These were just a couple examples he gave during his presentation. He talked about how different bullet types can change what happens. He stressed that anyone getting shot in the heart or the gut (liver) would have a small chance of surviving, he was just using the cases to illustrate his discussion.
I wish I had been able to go to that discussion, and hadn't lost the paperwork for it. My wife said it was one of the best work-related presentations she's been to (she's been an RN for ~20 years).
Crack open a PHTLS book. There will be mucho info for your presentation. If I ever get some sleep on this shift, I may be able to formulate a coherent thought or two of my own about this....
I'll agree with the above postings. Shot placement has been the biggest factor in the GSWs where I've responded.
OK. I think I have got enough sleep to think a little.
1. I agree that shot placement is the biggest factor.
2. As far as kinematics is concerned, velocity is definately a more signifigant factor than mass. KE= (v)squared x 1/2 mass.
3. Damage to hollow organs cause complications that surgeons need to fix. Damage to solid organs makes people DRT. Solid organs are more vascular, therefore bleed more. The anaolgy between blast wave and GSW damage is partially right. Blast waves cause temporary cavities, and may result in shear damage. GSWs cause temporary cavities/ shearing forces too, but they also result in perminant cavities- AKA holes.
The situation is related directly to exactly what body parts or organs are disrupted by the GSW and proportional to the velocity at which a projectile strikes each area by the size, shape and mass of this projectile as it impacts that body part or organ.<?xml:namespace prefix = o ns = "urn:schemas-microsoft-com:office:office" /><o:p></o:p>
Projectile Speed is relevant to each of these<o:p></o:p>
Smaller-less impacted area<o:p></o:p>
Larger-bigger impacted area<o:p></o:p>
Lighter-impacts shallower, less push<o:p></o:p>
Heavier-impacts deeper, more push<o:p></o:p>
Incapacitation can occur without immediate death.<o:p></o:p>
Death occurs with blood loss and or lack of Oxygen in 4 to 6 minutes
Total nervous system disruption, brain or spinal cord injury, keeps signals form being transmitted for body function.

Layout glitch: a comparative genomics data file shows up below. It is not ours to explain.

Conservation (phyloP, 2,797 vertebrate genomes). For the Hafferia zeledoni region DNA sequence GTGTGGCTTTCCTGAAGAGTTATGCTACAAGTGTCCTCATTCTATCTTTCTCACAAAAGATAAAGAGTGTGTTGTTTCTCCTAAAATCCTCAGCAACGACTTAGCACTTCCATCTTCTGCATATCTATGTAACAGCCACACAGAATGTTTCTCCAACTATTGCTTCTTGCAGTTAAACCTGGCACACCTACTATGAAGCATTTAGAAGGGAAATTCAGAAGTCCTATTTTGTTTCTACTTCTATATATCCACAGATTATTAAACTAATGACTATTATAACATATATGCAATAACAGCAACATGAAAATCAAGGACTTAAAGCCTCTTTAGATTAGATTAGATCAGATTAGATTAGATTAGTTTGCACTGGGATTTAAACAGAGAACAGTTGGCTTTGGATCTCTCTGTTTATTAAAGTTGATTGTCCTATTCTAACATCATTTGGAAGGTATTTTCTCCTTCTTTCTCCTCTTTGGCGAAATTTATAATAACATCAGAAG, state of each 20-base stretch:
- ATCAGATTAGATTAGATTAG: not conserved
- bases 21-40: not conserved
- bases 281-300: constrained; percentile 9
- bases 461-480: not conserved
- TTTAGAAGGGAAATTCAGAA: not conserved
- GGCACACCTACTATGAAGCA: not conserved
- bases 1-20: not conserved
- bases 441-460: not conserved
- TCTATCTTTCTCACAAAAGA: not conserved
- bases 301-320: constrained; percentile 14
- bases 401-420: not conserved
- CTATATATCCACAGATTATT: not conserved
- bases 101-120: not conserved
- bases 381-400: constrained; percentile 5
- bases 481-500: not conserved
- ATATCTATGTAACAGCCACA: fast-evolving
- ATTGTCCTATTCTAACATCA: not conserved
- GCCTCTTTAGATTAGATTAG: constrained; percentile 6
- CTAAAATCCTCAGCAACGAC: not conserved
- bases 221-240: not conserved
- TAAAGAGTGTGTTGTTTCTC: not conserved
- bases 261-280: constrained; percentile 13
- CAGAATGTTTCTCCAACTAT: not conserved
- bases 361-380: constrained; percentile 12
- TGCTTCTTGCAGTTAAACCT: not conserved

I hope this helps, I not trying to preach to the choir!
Don't have much to add. I just wanted to post a comment so I would get updates to this thread.
I have never treated a GSW, nor have I ever had the opportunity to shoot anyone.
Based on experience of shooting animals I would have to agree that shot placement is el numero uno. Second, I would have to say is velocity and third bullet type and fourth caliber. I know that I have instantly killed more deer with smaller hyper-fast rounds than I have will larger slower bullets. Larger slower bullets will kill but not as fast. Seems as though not only is there a hole and cavitation with a smaller bullet but simply the shock of that amount of energy stopping in a body.
My 2 cents. Probably not worth a whole lot but if you do a google search for Gun Shot Wounds Case Studies you can come up with a lot more better info.
Of the shootings I personally treated/ reviewed, the most important criteria as to survival - in order:
1. Shot placement - where did the bullet(s) strike?
2. Quality of care on scene - including first responder skill and ACLS units
3. Time to nearest Level 1 Trauma center....
All other variables as to caliber, type of bullet, moon phase, etc,etc were secondary:rofl:
I saw people who should not have survived , live. Others with "minor" wounds who did not.....somethings defy science and medicine...
CDNGLOCK, how did you make out with your presentation? Interested?